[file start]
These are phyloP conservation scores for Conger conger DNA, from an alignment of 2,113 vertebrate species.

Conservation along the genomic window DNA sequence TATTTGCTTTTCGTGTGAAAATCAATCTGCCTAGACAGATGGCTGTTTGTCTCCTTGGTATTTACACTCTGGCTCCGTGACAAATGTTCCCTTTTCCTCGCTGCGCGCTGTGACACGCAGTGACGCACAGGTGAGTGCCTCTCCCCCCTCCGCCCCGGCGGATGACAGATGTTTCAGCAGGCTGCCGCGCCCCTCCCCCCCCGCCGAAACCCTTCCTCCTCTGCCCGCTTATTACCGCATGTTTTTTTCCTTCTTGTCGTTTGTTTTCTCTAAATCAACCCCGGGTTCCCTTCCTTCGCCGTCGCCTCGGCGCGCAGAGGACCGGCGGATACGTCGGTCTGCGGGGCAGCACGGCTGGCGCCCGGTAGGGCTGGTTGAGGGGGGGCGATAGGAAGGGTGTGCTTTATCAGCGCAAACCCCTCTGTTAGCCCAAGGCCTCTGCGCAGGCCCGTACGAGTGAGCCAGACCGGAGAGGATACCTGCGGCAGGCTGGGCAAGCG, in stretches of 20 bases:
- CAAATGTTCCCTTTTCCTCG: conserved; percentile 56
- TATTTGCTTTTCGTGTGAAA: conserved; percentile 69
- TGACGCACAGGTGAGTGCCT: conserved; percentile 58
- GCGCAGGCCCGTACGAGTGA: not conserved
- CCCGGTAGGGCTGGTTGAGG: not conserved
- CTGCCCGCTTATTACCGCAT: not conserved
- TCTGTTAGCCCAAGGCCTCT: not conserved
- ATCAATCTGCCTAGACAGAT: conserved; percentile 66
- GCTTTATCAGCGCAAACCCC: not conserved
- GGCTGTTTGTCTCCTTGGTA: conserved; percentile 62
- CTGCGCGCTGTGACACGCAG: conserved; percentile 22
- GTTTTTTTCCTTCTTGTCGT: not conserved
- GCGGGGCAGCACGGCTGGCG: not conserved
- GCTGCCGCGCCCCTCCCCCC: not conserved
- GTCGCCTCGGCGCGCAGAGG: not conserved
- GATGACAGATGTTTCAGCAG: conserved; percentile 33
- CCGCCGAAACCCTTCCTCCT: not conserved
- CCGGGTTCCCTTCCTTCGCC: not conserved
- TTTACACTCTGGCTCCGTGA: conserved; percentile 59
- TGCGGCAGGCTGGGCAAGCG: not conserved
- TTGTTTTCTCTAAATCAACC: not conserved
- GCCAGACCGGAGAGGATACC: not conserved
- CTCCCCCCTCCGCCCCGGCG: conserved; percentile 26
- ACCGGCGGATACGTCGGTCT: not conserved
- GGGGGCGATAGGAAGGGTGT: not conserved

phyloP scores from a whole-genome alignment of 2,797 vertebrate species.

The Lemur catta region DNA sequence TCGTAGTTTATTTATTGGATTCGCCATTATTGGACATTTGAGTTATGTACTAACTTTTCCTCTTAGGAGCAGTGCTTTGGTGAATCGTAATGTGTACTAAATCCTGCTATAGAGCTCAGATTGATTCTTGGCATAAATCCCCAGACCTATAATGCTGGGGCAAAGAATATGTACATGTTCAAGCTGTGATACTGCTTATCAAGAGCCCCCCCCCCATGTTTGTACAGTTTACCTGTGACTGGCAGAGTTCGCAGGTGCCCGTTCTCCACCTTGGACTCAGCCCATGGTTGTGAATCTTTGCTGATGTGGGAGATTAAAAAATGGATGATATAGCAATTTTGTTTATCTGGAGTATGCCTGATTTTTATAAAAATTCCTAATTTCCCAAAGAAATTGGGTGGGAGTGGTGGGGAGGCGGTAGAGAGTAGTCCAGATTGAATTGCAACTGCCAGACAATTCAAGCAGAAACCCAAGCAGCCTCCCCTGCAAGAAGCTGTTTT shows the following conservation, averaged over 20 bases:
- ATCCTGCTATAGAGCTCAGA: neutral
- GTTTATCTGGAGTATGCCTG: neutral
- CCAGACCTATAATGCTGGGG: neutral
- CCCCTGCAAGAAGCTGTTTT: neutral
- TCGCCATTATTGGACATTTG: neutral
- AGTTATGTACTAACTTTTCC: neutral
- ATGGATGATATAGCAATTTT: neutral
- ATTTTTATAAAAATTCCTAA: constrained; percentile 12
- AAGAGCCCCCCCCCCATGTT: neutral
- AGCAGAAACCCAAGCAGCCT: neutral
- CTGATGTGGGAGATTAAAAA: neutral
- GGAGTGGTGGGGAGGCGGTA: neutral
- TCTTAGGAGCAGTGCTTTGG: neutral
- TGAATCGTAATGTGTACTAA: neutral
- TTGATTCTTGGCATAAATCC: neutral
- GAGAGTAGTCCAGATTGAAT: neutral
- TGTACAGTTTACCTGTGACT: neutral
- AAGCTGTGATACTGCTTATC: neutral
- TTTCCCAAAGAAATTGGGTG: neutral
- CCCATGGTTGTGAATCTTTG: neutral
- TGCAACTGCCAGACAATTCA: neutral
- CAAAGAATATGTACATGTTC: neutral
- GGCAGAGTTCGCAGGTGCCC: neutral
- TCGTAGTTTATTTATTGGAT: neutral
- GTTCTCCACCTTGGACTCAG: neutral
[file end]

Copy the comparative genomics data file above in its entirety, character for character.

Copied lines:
These are phyloP conservation scores for Conger conger DNA, from an alignment of 2,113 vertebrate species.

Conservation along the genomic window DNA sequence TATTTGCTTTTCGTGTGAAAATCAATCTGCCTAGACAGATGGCTGTTTGTCTCCTTGGTATTTACACTCTGGCTCCGTGACAAATGTTCCCTTTTCCTCGCTGCGCGCTGTGACACGCAGTGACGCACAGGTGAGTGCCTCTCCCCCCTCCGCCCCGGCGGATGACAGATGTTTCAGCAGGCTGCCGCGCCCCTCCCCCCCCGCCGAAACCCTTCCTCCTCTGCCCGCTTATTACCGCATGTTTTTTTCCTTCTTGTCGTTTGTTTTCTCTAAATCAACCCCGGGTTCCCTTCCTTCGCCGTCGCCTCGGCGCGCAGAGGACCGGCGGATACGTCGGTCTGCGGGGCAGCACGGCTGGCGCCCGGTAGGGCTGGTTGAGGGGGGGCGATAGGAAGGGTGTGCTTTATCAGCGCAAACCCCTCTGTTAGCCCAAGGCCTCTGCGCAGGCCCGTACGAGTGAGCCAGACCGGAGAGGATACCTGCGGCAGGCTGGGCAAGCG, in stretches of 20 bases:
- CAAATGTTCCCTTTTCCTCG: conserved; percentile 56
- TATTTGCTTTTCGTGTGAAA: conserved; percentile 69
- TGACGCACAGGTGAGTGCCT: conserved; percentile 58
- GCGCAGGCCCGTACGAGTGA: not conserved
- CCCGGTAGGGCTGGTTGAGG: not conserved
- CTGCCCGCTTATTACCGCAT: not conserved
- TCTGTTAGCCCAAGGCCTCT: not conserved
- ATCAATCTGCCTAGACAGAT: conserved; percentile 66
- GCTTTATCAGCGCAAACCCC: not conserved
- GGCTGTTTGTCTCCTTGGTA: conserved; percentile 62
- CTGCGCGCTGTGACACGCAG: conserved; percentile 22
- GTTTTTTTCCTTCTTGTCGT: not conserved
- GCGGGGCAGCACGGCTGGCG: not conserved
- GCTGCCGCGCCCCTCCCCCC: not conserved
- GTCGCCTCGGCGCGCAGAGG: not conserved
- GATGACAGATGTTTCAGCAG: conserved; percentile 33
- CCGCCGAAACCCTTCCTCCT: not conserved
- CCGGGTTCCCTTCCTTCGCC: not conserved
- TTTACACTCTGGCTCCGTGA: conserved; percentile 59
- TGCGGCAGGCTGGGCAAGCG: not conserved
- TTGTTTTCTCTAAATCAACC: not conserved
- GCCAGACCGGAGAGGATACC: not conserved
- CTCCCCCCTCCGCCCCGGCG: conserved; percentile 26
- ACCGGCGGATACGTCGGTCT: not conserved
- GGGGGCGATAGGAAGGGTGT: not conserved

phyloP scores from a whole-genome alignment of 2,797 vertebrate species.

The Lemur catta region DNA sequence TCGTAGTTTATTTATTGGATTCGCCATTATTGGACATTTGAGTTATGTACTAACTTTTCCTCTTAGGAGCAGTGCTTTGGTGAATCGTAATGTGTACTAAATCCTGCTATAGAGCTCAGATTGATTCTTGGCATAAATCCCCAGACCTATAATGCTGGGGCAAAGAATATGTACATGTTCAAGCTGTGATACTGCTTATCAAGAGCCCCCCCCCCATGTTTGTACAGTTTACCTGTGACTGGCAGAGTTCGCAGGTGCCCGTTCTCCACCTTGGACTCAGCCCATGGTTGTGAATCTTTGCTGATGTGGGAGATTAAAAAATGGATGATATAGCAATTTTGTTTATCTGGAGTATGCCTGATTTTTATAAAAATTCCTAATTTCCCAAAGAAATTGGGTGGGAGTGGTGGGGAGGCGGTAGAGAGTAGTCCAGATTGAATTGCAACTGCCAGACAATTCAAGCAGAAACCCAAGCAGCCTCCCCTGCAAGAAGCTGTTTT shows the following conservation, averaged over 20 bases:
- ATCCTGCTATAGAGCTCAGA: neutral
- GTTTATCTGGAGTATGCCTG: neutral
- CCAGACCTATAATGCTGGGG: neutral
- CCCCTGCAAGAAGCTGTTTT: neutral
- TCGCCATTATTGGACATTTG: neutral
- AGTTATGTACTAACTTTTCC: neutral
- ATGGATGATATAGCAATTTT: neutral
- ATTTTTATAAAAATTCCTAA: constrained; percentile 12
- AAGAGCCCCCCCCCCATGTT: neutral
- AGCAGAAACCCAAGCAGCCT: neutral
- CTGATGTGGGAGATTAAAAA: neutral
- GGAGTGGTGGGGAGGCGGTA: neutral
- TCTTAGGAGCAGTGCTTTGG: neutral
- TGAATCGTAATGTGTACTAA: neutral
- TTGATTCTTGGCATAAATCC: neutral
- GAGAGTAGTCCAGATTGAAT: neutral
- TGTACAGTTTACCTGTGACT: neutral
- AAGCTGTGATACTGCTTATC: neutral
- TTTCCCAAAGAAATTGGGTG: neutral
- CCCATGGTTGTGAATCTTTG: neutral
- TGCAACTGCCAGACAATTCA: neutral
- CAAAGAATATGTACATGTTC: neutral
- GGCAGAGTTCGCAGGTGCCC: neutral
- TCGTAGTTTATTTATTGGAT: neutral
- GTTCTCCACCTTGGACTCAG: neutral